Legal Dictionary


Definition of fault


  • (RP) IPA: /f"ːlt/, /f'lt/, SAMPA: /fO:lt/
  • (US) IPA: /f"lt/, SAMPA: /fOlt/
  • (cot-caught merger) IPA: /fɑlt/
  • Audio (US) [?]
  • Audio (UK) [?]
  • Rhymes: -"ːlt


    From Middle English faulte, faute, from Anglo-Norman faute, faulte, from Old French faute, faulte, from Vulgar Latin *fallita (“shortcoming”), from Latin falsus, perfect passive participle of fallō (“deceive”). Displaced native Middle English schuld, schuild (“fault”) (from Old English scyld (“fault”)), Middle English lac (“fault, lack”) (from Middle Dutch lak (“lack, fault”)), Middle English last (“fault, vice”) (from Old Norse lǫstr, löstr (“fault, vice, crime”)).


fault (plural faults)

  1. A defect; something that detracts from perfection.
  2. A mistake or error.
  3. A weakness of character.
  4. A minor offense.
  5. Blame; the responsibility for a mistake.


fault (third-person singular simple present faults, present participle faulting, simple past and past participle faulted)

  1. (transitive) To criticize, blame or find fault with something or someone.
  2. (intransitive, geology) To fracture.
  3. (intransitive) To commit a mistake or error.

Further reading

Fault, as a legal term, refers to legal blameworthiness and responsibility in each area of law. It refers to both the actus reus and the mental state of the defendant. The basic principle is that a defendant should be able to contemplate the harm that his actions may cause, and therefore should aim to avoid such actions. Different forms of liability employ different notions of fault, in some there is no need to prove fault.

Fault is an essential element in law. For instance, in family law, in order for a divorce petition to succeed the courts have to see some form of fault from one of the parties. In the case of adultery, this act would be committed by one party member (e.g. the man) which would be grounds for the other party (e.g. the woman) to file for divorce. In this case the party accused of adultery would be at fault.

In criminal law, the mens rea is used to decide if the defendant has criminal intent when he commits the act and, if so, he is therefore liable for the crime. However, this is not necessary for strict liability offences, where no state of mind is required.

Actus reus element

Most requirements for a successful Actus Reus require a voluntary act, or omission, for evidence of fault. There is also a requirement for a clear causation, there is no liability or fault if the defendant was not actually the sole cause of the act, this is so if there was an intervention of a third party, an unexpected natural event, or the victims own act. Either of these can remove the legal blame from the defendant and remove the fault.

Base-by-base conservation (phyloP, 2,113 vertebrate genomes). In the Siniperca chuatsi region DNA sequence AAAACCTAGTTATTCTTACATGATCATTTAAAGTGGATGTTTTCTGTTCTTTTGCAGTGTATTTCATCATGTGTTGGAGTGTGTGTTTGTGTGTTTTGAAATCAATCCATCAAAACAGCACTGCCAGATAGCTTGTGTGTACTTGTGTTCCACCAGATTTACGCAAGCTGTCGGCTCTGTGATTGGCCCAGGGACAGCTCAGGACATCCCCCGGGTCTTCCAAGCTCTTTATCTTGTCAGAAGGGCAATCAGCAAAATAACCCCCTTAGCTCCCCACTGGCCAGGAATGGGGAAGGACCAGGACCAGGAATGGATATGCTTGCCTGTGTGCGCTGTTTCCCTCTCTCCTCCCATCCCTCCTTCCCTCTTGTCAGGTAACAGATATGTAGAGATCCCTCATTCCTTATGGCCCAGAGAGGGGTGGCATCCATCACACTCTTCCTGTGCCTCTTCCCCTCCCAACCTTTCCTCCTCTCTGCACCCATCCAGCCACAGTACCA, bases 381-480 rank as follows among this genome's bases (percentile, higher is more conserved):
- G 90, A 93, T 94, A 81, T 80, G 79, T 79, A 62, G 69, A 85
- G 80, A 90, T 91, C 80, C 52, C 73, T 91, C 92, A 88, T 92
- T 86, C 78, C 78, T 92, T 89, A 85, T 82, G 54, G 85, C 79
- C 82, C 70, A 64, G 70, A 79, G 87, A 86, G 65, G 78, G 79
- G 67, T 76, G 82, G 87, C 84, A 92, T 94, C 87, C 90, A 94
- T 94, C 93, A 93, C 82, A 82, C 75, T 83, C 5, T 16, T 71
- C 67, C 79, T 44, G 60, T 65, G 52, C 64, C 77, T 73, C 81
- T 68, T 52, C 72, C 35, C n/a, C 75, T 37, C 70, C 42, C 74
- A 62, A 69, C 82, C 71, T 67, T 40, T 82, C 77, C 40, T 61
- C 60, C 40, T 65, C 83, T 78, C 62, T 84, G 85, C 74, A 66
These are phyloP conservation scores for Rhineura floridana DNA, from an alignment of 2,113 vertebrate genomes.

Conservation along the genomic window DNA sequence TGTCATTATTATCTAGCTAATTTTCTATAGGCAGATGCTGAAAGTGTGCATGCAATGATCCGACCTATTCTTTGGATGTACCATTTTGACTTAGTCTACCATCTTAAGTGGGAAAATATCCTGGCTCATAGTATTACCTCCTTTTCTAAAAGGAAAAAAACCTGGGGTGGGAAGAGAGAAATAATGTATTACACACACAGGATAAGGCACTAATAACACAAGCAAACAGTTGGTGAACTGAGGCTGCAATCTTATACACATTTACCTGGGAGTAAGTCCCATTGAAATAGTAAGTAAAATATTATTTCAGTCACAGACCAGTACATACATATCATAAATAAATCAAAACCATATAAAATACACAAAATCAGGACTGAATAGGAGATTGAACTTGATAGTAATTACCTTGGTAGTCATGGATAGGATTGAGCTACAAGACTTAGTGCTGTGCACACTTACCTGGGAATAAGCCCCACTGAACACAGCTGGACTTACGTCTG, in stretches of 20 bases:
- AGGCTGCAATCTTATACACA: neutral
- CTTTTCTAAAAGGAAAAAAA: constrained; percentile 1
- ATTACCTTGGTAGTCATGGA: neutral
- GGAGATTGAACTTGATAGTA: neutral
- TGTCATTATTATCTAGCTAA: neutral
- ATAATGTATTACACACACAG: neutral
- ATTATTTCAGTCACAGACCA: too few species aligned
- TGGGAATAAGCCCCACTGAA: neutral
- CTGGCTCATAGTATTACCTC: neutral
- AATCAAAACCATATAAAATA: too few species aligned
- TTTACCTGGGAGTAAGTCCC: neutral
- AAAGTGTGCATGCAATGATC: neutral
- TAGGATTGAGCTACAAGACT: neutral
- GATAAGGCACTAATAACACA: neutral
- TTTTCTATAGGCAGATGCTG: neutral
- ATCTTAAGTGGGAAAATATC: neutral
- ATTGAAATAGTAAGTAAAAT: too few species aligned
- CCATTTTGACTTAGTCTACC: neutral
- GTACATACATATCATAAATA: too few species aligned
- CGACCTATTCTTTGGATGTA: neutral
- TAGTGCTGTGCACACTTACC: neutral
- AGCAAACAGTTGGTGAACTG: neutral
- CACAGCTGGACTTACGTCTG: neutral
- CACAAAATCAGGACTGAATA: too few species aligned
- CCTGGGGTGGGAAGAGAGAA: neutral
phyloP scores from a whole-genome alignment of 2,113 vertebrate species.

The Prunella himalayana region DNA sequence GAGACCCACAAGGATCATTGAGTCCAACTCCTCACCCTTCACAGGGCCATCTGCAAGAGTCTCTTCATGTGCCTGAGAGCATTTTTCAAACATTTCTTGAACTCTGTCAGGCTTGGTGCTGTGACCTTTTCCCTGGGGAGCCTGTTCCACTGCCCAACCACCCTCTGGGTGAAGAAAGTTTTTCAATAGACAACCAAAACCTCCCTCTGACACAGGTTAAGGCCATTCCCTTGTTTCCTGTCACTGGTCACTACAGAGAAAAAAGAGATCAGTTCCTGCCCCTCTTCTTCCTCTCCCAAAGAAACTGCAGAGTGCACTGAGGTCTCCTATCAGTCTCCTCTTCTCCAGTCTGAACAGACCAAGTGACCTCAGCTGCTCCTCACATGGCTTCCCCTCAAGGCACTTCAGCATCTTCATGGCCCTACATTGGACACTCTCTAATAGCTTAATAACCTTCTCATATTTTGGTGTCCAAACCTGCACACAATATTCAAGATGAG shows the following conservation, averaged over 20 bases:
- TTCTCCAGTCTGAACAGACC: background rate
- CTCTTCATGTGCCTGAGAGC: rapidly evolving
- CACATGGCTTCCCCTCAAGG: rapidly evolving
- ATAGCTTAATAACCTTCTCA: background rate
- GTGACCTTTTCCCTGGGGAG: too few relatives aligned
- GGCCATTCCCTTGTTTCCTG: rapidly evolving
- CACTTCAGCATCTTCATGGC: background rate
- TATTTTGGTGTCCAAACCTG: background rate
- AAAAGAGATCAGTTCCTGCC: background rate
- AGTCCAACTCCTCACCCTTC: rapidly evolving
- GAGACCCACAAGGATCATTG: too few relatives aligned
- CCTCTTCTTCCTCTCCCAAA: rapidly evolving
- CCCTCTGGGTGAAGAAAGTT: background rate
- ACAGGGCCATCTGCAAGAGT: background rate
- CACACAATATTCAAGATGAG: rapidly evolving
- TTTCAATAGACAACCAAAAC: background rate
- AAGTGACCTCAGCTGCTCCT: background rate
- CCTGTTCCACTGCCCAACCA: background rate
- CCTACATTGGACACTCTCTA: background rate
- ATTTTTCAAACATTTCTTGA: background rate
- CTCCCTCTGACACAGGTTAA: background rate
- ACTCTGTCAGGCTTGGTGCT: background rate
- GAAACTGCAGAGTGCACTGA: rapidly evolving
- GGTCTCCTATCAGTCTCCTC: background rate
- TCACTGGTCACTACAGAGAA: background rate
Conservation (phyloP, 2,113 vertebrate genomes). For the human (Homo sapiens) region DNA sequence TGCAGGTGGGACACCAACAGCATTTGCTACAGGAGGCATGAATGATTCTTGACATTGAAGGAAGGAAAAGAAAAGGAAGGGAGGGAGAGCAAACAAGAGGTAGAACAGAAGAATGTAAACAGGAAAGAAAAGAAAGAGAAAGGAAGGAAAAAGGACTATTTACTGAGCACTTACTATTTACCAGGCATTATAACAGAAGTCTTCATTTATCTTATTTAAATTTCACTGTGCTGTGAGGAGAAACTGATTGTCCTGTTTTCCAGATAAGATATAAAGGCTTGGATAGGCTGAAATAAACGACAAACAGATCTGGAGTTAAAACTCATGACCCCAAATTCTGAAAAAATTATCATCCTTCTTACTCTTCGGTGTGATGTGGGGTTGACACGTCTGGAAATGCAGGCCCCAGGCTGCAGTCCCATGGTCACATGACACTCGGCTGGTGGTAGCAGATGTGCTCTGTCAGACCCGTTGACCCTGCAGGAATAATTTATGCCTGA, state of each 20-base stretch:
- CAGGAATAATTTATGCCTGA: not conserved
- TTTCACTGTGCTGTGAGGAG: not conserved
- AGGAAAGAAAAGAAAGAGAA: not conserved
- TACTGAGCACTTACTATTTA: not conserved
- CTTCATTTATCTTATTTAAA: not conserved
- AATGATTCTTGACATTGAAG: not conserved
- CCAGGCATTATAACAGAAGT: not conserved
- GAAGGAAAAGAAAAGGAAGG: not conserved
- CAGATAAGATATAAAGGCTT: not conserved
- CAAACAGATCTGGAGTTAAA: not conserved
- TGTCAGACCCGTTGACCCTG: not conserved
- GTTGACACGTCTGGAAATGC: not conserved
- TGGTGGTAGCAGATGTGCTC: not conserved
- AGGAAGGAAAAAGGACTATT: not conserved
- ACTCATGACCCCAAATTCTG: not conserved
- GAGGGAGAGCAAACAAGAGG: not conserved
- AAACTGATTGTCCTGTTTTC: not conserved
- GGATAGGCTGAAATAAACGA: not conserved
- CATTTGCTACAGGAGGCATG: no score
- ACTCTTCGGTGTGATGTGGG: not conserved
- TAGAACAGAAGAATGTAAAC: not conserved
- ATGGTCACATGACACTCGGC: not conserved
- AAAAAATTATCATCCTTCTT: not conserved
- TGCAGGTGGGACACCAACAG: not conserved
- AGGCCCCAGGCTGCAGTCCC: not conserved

If the defendant commits a voluntary criminal act, there is strong evidence that he is at fault, and responsible for the crime; However if the act is caused by an involuntary act, such as an act of automatism, or duress the defendant will not be at fault, and therefore not liable.

- Automatism

If the criminal act is caused by an act of automatism, it means the act was caused by an involuntary movement of the limbs, and not controlled by neuron stimulation, removing the blameworthiness from the defendant. This was seen in the case of Hill v Baxter (1958) where the defendant injured a person by crashing his car into them. He argued that his action was not voluntary because he was unaware of what happened. However, he was found guilty because the judge held that sleepiness or drowsiness when driving does not amount to automatism. If, though, he crashed as a result of an extraordinary event (e.g. getting attacked by a swamp of bees), then his actions could be considered automatic.

- Duress

In the case of Duress, the defendant has committed the act in response to a threat of death of serious personal injury to himself or a loved one, or someone he feels responsible towards. Therefore he is removed of fault as his actions were done to prevent such harm being done to himself or a loved one, or to someone he feels responsible towards. It would be considered unfair to place the defendant at fault of a criminal action which he committed under duress.